burnt ornito root,
always green in the calcareous room,
representing the crime of murder
the offence of fratricide,
pusillanimous between swift steeds,
fast in the sustained windiness of D minor.
Yes! It is absolutely true,
and I say it without shame,
true, and also certain,
the fiercely tight shorts impel the concrete man to eternalize himself.
Torrents of satisfaction sprout from the multi-coloured stirrup,
the degeneration of a cornered premolar,
afloat in the pan of absurdity.
It is true that two and two make five,
but also, it is true, that two times two make five,
so that my bed will always have five consolations,
five consolations wing to wing;
it seems that the five consolations
even when the stay is not the same
are always born,
reproduce and die in the same house.
-The operation is indifferent-
Morir en tu calma (Antología poética 1988-2010)
(Santiago: Follas Novas, 2013)
This book popped out of my book pile when I was transferring it to some new shelves in the room where I paint and write. I must have bought it in Santiago at the end of a Camino but I have no memory of the act: it appeared in a gesture of surreal magic.
Surreal magic describes the creative process of Juan Vidales. The word play makes me think of a domesticated Kurt Schwitters: the use of numbers, the absurd metaphors, the rhythmic flow. It also made me think of a young rock musician, Javi, who stayed at our house in Asturias as a volunteer: he also wrote songs that flowed down the page in torrents.
The poem I was looking at yesterday was also forcing against formal constraints. Blas Otero does not obey poetic conventions in rebellion against the Garcilasan strain in post-war Spanish poetry. Garcilaso de la Vega was the sixteenth-century poet who introduced the Petrarchan sonnet to Spain: a model of classical restraint, concision and balance. The revival of rule-bound poetry following a poet from the glorious past of Spain, clearly appealed to fascists. Breaking moulds and renouncing formalism became the sine que non of democrats.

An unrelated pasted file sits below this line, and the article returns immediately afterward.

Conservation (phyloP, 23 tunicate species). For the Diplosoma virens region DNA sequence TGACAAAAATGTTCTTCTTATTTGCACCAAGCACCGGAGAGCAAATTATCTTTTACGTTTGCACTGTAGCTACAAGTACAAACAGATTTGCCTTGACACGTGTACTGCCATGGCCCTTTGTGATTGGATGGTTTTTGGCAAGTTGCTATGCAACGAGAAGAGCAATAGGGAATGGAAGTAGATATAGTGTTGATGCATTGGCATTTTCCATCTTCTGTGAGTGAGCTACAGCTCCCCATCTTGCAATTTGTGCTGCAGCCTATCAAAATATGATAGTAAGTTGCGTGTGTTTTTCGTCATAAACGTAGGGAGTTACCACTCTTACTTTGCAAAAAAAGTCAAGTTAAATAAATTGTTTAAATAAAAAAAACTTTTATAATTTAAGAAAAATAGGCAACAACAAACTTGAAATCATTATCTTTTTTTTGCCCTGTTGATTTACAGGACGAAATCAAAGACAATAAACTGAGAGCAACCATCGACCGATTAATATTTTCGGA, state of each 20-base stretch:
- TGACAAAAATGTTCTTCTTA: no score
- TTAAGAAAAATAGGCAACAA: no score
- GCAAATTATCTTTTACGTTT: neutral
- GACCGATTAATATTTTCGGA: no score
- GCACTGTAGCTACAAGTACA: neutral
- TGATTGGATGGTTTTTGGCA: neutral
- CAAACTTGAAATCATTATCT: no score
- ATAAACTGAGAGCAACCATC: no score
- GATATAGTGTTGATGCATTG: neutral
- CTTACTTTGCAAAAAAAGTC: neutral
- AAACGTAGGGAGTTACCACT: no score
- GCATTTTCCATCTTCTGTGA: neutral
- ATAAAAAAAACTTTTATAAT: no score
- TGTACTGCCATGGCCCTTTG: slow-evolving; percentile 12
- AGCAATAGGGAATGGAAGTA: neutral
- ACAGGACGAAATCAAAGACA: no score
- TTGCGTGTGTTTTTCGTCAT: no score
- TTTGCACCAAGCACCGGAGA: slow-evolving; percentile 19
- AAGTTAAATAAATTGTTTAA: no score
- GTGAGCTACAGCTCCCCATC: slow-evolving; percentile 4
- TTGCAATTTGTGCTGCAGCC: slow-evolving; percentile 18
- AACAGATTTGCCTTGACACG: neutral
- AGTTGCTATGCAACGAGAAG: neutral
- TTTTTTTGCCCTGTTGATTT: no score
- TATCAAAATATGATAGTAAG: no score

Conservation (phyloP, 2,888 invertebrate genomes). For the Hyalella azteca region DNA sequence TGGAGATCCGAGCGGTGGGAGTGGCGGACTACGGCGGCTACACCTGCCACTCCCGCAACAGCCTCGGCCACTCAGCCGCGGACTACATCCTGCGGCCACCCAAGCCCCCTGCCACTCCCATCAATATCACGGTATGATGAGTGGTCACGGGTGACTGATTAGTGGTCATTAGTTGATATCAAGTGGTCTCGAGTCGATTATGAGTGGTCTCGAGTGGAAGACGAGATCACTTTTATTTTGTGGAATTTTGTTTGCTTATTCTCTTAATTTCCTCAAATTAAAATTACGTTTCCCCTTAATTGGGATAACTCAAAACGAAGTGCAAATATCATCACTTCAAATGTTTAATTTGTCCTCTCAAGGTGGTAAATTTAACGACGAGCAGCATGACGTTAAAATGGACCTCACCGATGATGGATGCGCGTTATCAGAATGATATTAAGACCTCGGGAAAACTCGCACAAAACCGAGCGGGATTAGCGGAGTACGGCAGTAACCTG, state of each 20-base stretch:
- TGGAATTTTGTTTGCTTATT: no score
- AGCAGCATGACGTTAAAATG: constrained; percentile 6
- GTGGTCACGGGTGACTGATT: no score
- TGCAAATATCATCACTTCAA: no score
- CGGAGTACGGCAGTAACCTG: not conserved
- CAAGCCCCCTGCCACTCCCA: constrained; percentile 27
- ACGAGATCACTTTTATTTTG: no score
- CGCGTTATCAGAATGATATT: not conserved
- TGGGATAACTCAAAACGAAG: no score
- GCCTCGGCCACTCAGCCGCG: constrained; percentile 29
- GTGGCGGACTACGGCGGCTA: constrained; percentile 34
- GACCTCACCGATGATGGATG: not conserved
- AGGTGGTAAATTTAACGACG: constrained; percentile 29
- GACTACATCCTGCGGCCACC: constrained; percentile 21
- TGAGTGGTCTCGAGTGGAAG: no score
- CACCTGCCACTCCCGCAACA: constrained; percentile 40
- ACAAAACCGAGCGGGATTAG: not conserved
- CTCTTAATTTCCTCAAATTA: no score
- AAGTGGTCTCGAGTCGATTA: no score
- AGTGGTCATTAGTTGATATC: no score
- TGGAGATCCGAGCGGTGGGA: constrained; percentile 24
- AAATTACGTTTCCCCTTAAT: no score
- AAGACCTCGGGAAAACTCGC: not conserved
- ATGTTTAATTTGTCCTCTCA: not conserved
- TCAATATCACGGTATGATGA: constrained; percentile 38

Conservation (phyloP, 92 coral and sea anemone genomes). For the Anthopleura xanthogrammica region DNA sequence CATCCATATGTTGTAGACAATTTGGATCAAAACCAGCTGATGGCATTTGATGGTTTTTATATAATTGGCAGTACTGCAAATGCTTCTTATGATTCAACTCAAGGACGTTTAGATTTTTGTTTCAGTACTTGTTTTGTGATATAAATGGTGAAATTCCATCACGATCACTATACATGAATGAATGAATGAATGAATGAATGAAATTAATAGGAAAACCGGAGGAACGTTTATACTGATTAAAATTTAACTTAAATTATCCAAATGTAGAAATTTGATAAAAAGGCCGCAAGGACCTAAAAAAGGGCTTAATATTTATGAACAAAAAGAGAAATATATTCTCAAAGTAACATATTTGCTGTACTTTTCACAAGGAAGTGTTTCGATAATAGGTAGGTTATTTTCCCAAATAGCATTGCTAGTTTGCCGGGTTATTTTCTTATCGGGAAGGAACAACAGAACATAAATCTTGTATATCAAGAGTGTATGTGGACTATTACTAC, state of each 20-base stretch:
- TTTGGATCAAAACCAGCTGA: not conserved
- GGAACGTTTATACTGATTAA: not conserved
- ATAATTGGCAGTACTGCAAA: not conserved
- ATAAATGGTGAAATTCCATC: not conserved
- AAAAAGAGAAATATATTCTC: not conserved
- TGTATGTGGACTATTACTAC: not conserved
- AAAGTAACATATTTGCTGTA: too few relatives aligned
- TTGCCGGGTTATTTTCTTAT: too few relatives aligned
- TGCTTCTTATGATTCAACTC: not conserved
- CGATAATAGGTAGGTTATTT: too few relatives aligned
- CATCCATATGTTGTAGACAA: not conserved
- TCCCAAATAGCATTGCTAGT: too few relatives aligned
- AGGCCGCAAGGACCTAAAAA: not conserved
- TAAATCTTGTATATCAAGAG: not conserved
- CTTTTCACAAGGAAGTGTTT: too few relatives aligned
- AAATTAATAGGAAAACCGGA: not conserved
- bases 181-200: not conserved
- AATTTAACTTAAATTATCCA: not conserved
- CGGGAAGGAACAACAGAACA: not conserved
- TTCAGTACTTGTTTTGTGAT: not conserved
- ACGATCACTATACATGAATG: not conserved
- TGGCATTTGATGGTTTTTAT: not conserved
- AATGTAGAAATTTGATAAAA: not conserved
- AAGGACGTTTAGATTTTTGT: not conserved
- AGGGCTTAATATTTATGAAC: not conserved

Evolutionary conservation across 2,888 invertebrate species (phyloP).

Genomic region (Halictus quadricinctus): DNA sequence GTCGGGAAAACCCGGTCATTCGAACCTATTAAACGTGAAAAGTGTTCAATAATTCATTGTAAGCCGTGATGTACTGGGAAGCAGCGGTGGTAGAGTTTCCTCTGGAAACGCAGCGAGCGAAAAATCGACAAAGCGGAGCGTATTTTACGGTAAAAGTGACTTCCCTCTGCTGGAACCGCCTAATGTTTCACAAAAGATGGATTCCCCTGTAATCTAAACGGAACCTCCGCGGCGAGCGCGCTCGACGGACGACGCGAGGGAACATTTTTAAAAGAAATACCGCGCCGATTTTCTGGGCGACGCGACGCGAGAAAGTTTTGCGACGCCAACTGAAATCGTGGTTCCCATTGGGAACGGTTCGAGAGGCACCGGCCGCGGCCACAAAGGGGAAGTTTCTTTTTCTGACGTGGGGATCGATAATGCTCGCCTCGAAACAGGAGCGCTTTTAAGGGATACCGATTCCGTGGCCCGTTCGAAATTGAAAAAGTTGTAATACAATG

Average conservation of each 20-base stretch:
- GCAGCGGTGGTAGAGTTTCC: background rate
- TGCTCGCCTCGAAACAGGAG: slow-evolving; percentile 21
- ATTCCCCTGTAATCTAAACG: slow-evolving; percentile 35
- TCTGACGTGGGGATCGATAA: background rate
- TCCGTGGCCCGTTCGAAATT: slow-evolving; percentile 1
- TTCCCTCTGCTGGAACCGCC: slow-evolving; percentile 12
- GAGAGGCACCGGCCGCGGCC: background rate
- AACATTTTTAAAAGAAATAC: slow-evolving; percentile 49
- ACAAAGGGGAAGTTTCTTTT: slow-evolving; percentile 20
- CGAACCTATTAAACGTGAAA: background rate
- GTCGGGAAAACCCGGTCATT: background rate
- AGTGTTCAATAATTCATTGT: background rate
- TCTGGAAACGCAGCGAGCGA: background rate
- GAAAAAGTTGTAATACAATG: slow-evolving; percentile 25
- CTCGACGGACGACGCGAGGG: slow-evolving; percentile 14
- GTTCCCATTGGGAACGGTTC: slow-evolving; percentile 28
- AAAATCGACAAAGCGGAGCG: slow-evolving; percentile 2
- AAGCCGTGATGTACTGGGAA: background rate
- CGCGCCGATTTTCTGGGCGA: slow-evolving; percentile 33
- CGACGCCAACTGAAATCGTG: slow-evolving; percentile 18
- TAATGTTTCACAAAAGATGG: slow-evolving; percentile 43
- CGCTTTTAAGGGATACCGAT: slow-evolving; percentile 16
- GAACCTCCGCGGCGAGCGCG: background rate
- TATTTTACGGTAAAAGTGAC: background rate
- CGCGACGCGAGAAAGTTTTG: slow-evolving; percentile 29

Vidales was born in the same year as I was: 1965. Although I am not Spanish I have a gut-level sense of the cultural background to his work: he has studied the same art, read the same books and listened to the same music as me. It is no coincidence that he makes me think of Javi: there is a clear line from Dada through the Happenings of the Sixties to the rock spectacular, anthemic love songs, lyrics that adolescents puzzled over in their bedsits, the culture of the album cover, poetry performance. You might even say that Vidales was “trippy”.
This rejection of metrics is no longer unconventional. The poems in this collection have a curiously conventional range of themes and images in spite of all the wordplay and invention: romantic love and sex washing around in recurrent images of waves, surges, billows and blows. I read the poems as wildly fantastic courtship display. This is what gives them their contemporary tinge: the feeling that they belong to the same world as rock lyrics, advertising campaigns and non-stop imagery jittering across a screen.
Anyway I like the fiercely tight shorts. It makes me think of Charles Olson.